I saw a commercial on TV one night that had me writhing in my chair. I’m here to tell you that there’s nothing worse than watching a skinny woman describe, in detail, how she reached her weight loss goal.
As I sat there in my fat cells, wearing a one-size-fits-all sweatshirt and a pair of jeans that the dryer had obviously shrunk two sizes, this woman bragged about how she lost pounds without so much as breaking into a sweat.
"I went from a size 10 to a size 4 in just two months," she said as she held up two of her bony fingers. She was smiling so happily, so joyfully, and I would have sent her a card expressing heart felt congratulations if it weren’t for one distinct point—I wanted to slap the crap out of her.
I think I speak for all of womankind when I ask, "Who wants to hear that a gal considered herself to be fat at a size 10?"
It’s enough to make a person consider taking the laundry off of the treadmill.
I may look like a before picture for a Weight Watchers commercial, but I’ll tell you this, it’s not for lack of trying. I exercise, I sacrifice and if it weren’t for food, I’d be toothpick thin by now.
Being overweight used to really bring me down. But I’ve learned to handle it with a new game that I like to call, "Beat the Scale." It’s so compelling that I’m thinking of writing the networks to see if they’d be interested in making it a reality series.
Before "Beat the Scale" was born, I used to actually eliminate as much clothing as possible before checking my weight in the mornings. I’d remove my eyeglasses, corn pads and nail polish. I’d eliminate all accessories, including wedding rings and gold fillings.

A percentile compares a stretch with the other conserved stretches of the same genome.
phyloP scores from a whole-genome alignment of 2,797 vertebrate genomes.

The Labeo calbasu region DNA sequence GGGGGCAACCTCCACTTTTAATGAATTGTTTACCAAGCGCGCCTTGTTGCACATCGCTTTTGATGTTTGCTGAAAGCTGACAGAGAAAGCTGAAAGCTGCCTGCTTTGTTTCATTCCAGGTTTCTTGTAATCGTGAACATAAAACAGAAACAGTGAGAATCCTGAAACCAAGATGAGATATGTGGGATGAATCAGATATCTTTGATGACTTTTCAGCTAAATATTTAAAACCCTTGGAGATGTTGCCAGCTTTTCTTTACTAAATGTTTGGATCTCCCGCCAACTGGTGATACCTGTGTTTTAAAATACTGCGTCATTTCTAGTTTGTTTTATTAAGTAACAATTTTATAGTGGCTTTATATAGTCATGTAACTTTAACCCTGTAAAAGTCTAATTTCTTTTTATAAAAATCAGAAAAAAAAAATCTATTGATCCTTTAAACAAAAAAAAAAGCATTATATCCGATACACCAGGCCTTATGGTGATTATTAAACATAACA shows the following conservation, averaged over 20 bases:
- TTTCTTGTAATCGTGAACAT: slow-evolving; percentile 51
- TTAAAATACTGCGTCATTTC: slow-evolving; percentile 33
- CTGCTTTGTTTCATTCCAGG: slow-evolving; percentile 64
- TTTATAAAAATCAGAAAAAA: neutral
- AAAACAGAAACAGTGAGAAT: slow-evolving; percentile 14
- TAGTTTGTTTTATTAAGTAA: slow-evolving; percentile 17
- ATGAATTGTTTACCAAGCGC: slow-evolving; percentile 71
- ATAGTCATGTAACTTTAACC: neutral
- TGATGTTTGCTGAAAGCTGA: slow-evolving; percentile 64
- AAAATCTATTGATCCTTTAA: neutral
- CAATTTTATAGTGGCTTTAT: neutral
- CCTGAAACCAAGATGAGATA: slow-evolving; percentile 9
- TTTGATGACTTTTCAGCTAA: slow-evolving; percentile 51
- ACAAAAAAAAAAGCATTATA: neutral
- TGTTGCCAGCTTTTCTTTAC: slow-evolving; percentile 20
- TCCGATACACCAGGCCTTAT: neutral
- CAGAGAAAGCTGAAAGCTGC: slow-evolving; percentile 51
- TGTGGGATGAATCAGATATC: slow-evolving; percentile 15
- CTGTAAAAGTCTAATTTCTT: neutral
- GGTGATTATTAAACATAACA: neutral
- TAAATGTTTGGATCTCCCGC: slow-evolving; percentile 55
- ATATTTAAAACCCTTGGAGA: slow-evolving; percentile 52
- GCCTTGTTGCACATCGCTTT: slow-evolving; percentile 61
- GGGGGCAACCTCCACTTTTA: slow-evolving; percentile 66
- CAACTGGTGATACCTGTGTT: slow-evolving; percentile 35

Then I’d close my eyes and hold on to the wall in an attempt to transfer some of the weight. I’d cock my head to the left, shift my hip forward and hope that with the right contortions, I’d come in at a quarter pound loss. I would stand there for what seemed like an eternity while I tried to drum up the courage to look down and actually read what the scale had come up with.
Despite my attempts and creativity, despite the fact that I’d removed everything possible and considered having any and all-unnecessary organs removed, the scale would show me numbers that were unimaginable. I’d throw an all out fit. I’d stomp up and down, kick the scale back into the closet for another 24 hours of isolation, put my jammies back on, replace my corn pads and head to the kitchen to comfort myself with a pot of coffee and a celery stalk.
Trust me when I say, it’s no way to live. That’s the reason that "Beat the Scale" was born. I decided, "What the hey! Why not keep the wedding rings in place and the corn pads intact? Better yet, why not keep the pajamas on and blame the extra pounds on the nightware?"
I’ve been happier every since. Why just last week the scale showed me numbers that I didn’t like, and rather than falling to my knees and flogging the scale with a makeup brush, I said, "Dang, remind me never to wear these satin pajamas to the weigh station again. Look at the extra five pounds that those bad boys added on!" Instead of throwing the scale, instead of banging it repeatedly with the linen closet door, I carefully slid the little appliance back into its little spot and walked away with a smile.
I think I’m a better person for it too. My mornings are brighter, my demeanor is much better and my bathroom scale no longer looks as if it just came out of a boxing match.
I can face the day with a smile. Walk the streets with confidence, knowing that although my scale showed me a weigh-in number that would rival that of Shamu, it’s not me. It’s my jammies. And if I ever see that woman on the street who transformed her figure from a size 10 to a size 4 overnight, I will walk up to her with confidence and grace, sporting a calm and happy face and take a minute of my time to actually slap the crap out of her.